Scouting fields will pay off for dove hunters this autumn

Kansas City, Mo. – A rainy and cool spring affected crops in fields managed on public wildlife areas for dove hunting. The doves will be flying as usual when the season opens on Sept. 1. But hunters who scout fields ahead of the season opener will boost their chances for success, biologists say.

Sunflowers are a favored food crop for doves. But heavy rains kept sunflower seed from sprouting in some fields, said Rick Bredesen, a Missouri Department of Conservation (MDC) wildlife biologist. Fields were too wet for planting in some parts of west central and northwest Missouri until late spring or early summer, providing too short a growing season for sunflowers. But wildlife area managers have in those areas planted crops such as millet, which also attracts doves.

“The best way to find doves is to scout ahead of time,” Bredesen said. “The benefit is they will know where the birds are. Hunters should look for places near crop fields, perhaps there are roost trees nearby or a pond, maybe a corridor that doves are regularly using for flight paths. Those are the kinds of things that hunters should look for.”

Another good reason to scout ahead is that crops often change in fields from one year to another regardless of weather, said Mitch Miller, MDC wildlife regional supervisor for northwest Missouri. Crop rotations and other factors can lead to last year’s hotspot not being as attractive to doves this fall. Dove hunting should still be fair to good in the northwest region, Miller said, but spring weather did affect some plantings.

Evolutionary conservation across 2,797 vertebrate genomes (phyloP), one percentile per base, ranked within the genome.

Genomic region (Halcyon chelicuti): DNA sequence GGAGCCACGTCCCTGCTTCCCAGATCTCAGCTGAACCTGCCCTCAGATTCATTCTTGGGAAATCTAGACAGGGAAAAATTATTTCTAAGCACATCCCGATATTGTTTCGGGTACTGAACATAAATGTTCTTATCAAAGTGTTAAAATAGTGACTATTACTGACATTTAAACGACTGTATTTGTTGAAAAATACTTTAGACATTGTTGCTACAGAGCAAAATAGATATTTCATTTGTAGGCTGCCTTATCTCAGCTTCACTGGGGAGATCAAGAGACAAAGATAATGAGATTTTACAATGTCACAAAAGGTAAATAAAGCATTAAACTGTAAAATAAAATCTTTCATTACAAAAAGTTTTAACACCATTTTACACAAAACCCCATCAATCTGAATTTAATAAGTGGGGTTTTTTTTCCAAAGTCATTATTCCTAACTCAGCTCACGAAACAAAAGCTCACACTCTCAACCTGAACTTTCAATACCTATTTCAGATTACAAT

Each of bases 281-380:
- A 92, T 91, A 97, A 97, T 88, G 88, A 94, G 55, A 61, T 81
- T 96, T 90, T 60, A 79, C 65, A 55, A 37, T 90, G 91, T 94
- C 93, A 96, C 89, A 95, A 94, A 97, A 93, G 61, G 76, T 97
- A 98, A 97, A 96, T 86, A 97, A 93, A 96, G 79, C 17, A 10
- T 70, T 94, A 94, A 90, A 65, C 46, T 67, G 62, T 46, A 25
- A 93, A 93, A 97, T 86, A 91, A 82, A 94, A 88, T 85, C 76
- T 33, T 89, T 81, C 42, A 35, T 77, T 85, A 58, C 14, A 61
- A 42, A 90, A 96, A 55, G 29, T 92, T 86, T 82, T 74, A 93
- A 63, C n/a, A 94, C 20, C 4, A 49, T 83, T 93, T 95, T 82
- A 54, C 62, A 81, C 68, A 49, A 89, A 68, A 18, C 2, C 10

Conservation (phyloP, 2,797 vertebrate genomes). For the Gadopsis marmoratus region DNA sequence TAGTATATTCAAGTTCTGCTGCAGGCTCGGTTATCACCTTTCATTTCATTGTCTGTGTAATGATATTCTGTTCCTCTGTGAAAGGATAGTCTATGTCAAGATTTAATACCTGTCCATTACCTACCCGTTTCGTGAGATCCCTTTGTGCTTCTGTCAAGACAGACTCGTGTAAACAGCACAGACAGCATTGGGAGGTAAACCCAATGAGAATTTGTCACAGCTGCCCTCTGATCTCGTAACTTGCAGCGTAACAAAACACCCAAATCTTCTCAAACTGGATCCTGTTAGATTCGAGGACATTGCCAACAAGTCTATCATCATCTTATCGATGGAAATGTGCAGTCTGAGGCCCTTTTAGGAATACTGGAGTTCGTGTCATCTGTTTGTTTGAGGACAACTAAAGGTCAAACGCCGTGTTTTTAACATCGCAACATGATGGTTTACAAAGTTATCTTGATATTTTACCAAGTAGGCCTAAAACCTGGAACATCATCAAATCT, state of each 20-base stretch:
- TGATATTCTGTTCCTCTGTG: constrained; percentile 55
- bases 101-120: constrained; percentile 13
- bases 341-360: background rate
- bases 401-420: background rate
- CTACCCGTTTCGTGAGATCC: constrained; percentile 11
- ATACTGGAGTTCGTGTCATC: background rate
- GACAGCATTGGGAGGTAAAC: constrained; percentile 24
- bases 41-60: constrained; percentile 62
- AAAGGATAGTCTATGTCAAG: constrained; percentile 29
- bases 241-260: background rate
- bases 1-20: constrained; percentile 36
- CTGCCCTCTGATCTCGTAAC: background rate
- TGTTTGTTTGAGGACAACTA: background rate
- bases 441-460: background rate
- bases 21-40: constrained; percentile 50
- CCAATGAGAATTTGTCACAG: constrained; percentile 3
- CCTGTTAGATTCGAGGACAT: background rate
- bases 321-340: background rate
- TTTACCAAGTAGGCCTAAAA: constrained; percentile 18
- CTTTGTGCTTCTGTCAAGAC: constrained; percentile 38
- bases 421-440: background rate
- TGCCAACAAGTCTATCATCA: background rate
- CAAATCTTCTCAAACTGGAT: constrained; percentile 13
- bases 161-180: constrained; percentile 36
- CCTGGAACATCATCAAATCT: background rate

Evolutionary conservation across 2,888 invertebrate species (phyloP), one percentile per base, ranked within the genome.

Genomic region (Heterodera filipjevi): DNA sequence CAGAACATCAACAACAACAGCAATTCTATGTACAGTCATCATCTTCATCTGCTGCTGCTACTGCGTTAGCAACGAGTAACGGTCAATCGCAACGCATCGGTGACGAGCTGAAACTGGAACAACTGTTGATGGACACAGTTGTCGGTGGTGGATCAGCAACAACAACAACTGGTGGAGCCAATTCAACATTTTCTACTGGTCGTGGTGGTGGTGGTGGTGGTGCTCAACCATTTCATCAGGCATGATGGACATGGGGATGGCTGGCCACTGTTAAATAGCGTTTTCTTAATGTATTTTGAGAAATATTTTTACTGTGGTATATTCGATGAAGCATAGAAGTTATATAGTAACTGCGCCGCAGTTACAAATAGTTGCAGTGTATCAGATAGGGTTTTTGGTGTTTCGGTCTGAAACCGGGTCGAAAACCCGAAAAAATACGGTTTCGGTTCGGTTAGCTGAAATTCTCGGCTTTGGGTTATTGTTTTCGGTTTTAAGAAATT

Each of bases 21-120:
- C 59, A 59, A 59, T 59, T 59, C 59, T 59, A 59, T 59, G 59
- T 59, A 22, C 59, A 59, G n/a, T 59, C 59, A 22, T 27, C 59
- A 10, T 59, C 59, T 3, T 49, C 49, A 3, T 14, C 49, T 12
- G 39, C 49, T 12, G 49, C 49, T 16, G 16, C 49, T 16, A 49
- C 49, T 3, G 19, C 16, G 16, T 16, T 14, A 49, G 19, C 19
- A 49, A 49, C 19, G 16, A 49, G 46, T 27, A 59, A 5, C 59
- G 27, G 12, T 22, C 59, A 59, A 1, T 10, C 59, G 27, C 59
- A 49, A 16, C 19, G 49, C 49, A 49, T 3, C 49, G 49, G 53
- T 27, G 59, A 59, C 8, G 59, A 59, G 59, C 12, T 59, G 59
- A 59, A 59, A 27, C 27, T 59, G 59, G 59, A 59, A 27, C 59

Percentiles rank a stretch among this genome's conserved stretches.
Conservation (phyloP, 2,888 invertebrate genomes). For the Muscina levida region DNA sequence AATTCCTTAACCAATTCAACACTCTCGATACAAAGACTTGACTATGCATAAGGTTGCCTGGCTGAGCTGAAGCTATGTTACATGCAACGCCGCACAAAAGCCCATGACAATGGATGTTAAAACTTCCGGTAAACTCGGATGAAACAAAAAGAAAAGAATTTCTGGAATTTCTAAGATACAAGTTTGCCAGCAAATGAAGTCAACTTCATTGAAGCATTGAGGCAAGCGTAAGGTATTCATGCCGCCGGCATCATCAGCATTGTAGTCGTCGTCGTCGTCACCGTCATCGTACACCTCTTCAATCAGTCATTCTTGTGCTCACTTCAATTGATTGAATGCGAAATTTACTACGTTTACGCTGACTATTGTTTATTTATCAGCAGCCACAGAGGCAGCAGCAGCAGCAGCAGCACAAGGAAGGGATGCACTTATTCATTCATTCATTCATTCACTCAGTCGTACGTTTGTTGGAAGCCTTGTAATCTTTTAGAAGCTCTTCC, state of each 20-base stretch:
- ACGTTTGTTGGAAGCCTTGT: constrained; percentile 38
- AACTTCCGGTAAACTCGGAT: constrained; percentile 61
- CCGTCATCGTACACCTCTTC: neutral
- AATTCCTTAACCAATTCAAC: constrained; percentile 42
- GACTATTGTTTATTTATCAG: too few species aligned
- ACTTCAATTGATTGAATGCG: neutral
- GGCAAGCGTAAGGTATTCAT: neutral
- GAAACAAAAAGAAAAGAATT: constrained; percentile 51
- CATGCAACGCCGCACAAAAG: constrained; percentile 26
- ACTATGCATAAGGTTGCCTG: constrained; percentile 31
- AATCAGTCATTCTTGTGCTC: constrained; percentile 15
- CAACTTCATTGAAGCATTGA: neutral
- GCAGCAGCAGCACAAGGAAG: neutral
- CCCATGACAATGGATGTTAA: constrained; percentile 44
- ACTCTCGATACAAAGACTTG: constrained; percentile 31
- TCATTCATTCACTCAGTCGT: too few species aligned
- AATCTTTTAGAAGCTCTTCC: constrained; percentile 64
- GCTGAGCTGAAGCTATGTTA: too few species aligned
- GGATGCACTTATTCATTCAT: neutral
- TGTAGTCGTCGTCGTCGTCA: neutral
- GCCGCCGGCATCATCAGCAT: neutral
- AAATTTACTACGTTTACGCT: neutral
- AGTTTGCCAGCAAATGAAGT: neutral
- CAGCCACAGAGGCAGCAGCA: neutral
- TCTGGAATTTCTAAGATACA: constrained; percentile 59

“It’s always prudent to scout ahead of the season,” he said.

MDC maintains a list of conservation areas with fields managed for dove hunting at mdc.mo.gov/node/8905. The website includes maps showing the locations of dove fields and the type of crop planted there. In western Missouri, many of the fields do have healthy sunflower crops. But hunters will find more fields than usual planted to other crops. Field conditions vary across the state’s western region due to weather.

Dove hunting is a popular kickoff for the autumn hunting seasons. Missouri’s dove season runs from Sept. 1 through Nov. 9. The daily limit is 15 and the possession limit is 45. For more information, go to mdc.mo.gov.

The James A. Reed Memorial Wildlife Area at Lee’s Summit will have dove hunting by managed hunt Sept. 3 through 9. Hunters are assigned to fields during the managed hunt and must register at headquarters. After Sept. 9, hunting is open with a daily hunt card until the close of the regular statewide dove season on Nov. 9. Shooting hours are from 1p.m. to sunset for the entire season. Call 816-622-0900 for more information on dove hunting at the Reed Area.

MDC bands 2,500 birds annually as part of a nationwide effort to create a dove management database. Hunters should report bands at reportband.gov, or by calling 800-327-BAND (2263).

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Conservation makes Missouri a great place to hunt and fish.